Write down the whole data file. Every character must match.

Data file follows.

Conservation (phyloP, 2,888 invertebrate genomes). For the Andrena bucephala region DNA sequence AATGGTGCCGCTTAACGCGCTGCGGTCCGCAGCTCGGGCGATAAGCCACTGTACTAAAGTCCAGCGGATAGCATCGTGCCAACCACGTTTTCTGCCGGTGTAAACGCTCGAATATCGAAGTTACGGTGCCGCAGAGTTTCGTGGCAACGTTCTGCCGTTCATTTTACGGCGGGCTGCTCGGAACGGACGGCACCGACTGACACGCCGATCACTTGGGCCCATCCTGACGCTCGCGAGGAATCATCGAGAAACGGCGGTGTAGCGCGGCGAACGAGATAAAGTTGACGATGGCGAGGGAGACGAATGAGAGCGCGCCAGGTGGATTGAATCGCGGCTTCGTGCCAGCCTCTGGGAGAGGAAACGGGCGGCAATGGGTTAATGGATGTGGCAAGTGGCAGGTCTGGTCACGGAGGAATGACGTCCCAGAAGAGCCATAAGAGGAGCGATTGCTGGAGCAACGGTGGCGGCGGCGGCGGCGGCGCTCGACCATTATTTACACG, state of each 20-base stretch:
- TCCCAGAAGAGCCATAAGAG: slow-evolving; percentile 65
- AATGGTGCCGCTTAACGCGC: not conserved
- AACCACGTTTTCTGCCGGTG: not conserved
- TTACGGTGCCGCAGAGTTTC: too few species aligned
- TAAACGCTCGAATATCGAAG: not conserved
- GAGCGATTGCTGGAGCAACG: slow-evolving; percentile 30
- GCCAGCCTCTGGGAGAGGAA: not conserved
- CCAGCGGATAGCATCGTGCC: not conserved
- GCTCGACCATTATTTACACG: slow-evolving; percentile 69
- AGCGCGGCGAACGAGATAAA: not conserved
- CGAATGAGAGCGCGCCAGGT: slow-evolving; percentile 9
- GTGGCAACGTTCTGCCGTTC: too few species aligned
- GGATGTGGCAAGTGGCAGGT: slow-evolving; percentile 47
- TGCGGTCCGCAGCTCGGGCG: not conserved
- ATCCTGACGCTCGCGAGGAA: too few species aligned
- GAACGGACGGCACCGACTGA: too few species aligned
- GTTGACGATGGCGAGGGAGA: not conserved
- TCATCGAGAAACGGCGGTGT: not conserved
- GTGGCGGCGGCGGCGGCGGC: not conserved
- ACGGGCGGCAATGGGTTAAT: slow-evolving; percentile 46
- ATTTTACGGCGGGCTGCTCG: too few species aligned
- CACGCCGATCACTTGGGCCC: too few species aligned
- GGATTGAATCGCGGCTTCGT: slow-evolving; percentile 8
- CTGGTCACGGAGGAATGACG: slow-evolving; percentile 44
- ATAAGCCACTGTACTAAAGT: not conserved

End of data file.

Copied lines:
Conservation (phyloP, 2,888 invertebrate genomes). For the Andrena bucephala region DNA sequence AATGGTGCCGCTTAACGCGCTGCGGTCCGCAGCTCGGGCGATAAGCCACTGTACTAAAGTCCAGCGGATAGCATCGTGCCAACCACGTTTTCTGCCGGTGTAAACGCTCGAATATCGAAGTTACGGTGCCGCAGAGTTTCGTGGCAACGTTCTGCCGTTCATTTTACGGCGGGCTGCTCGGAACGGACGGCACCGACTGACACGCCGATCACTTGGGCCCATCCTGACGCTCGCGAGGAATCATCGAGAAACGGCGGTGTAGCGCGGCGAACGAGATAAAGTTGACGATGGCGAGGGAGACGAATGAGAGCGCGCCAGGTGGATTGAATCGCGGCTTCGTGCCAGCCTCTGGGAGAGGAAACGGGCGGCAATGGGTTAATGGATGTGGCAAGTGGCAGGTCTGGTCACGGAGGAATGACGTCCCAGAAGAGCCATAAGAGGAGCGATTGCTGGAGCAACGGTGGCGGCGGCGGCGGCGGCGCTCGACCATTATTTACACG, state of each 20-base stretch:
- TCCCAGAAGAGCCATAAGAG: slow-evolving; percentile 65
- AATGGTGCCGCTTAACGCGC: not conserved
- AACCACGTTTTCTGCCGGTG: not conserved
- TTACGGTGCCGCAGAGTTTC: too few species aligned
- TAAACGCTCGAATATCGAAG: not conserved
- GAGCGATTGCTGGAGCAACG: slow-evolving; percentile 30
- GCCAGCCTCTGGGAGAGGAA: not conserved
- CCAGCGGATAGCATCGTGCC: not conserved
- GCTCGACCATTATTTACACG: slow-evolving; percentile 69
- AGCGCGGCGAACGAGATAAA: not conserved
- CGAATGAGAGCGCGCCAGGT: slow-evolving; percentile 9
- GTGGCAACGTTCTGCCGTTC: too few species aligned
- GGATGTGGCAAGTGGCAGGT: slow-evolving; percentile 47
- TGCGGTCCGCAGCTCGGGCG: not conserved
- ATCCTGACGCTCGCGAGGAA: too few species aligned
- GAACGGACGGCACCGACTGA: too few species aligned
- GTTGACGATGGCGAGGGAGA: not conserved
- TCATCGAGAAACGGCGGTGT: not conserved
- GTGGCGGCGGCGGCGGCGGC: not conserved
- ACGGGCGGCAATGGGTTAAT: slow-evolving; percentile 46
- ATTTTACGGCGGGCTGCTCG: too few species aligned
- CACGCCGATCACTTGGGCCC: too few species aligned
- GGATTGAATCGCGGCTTCGT: slow-evolving; percentile 8
- CTGGTCACGGAGGAATGACG: slow-evolving; percentile 44
- ATAAGCCACTGTACTAAAGT: not conserved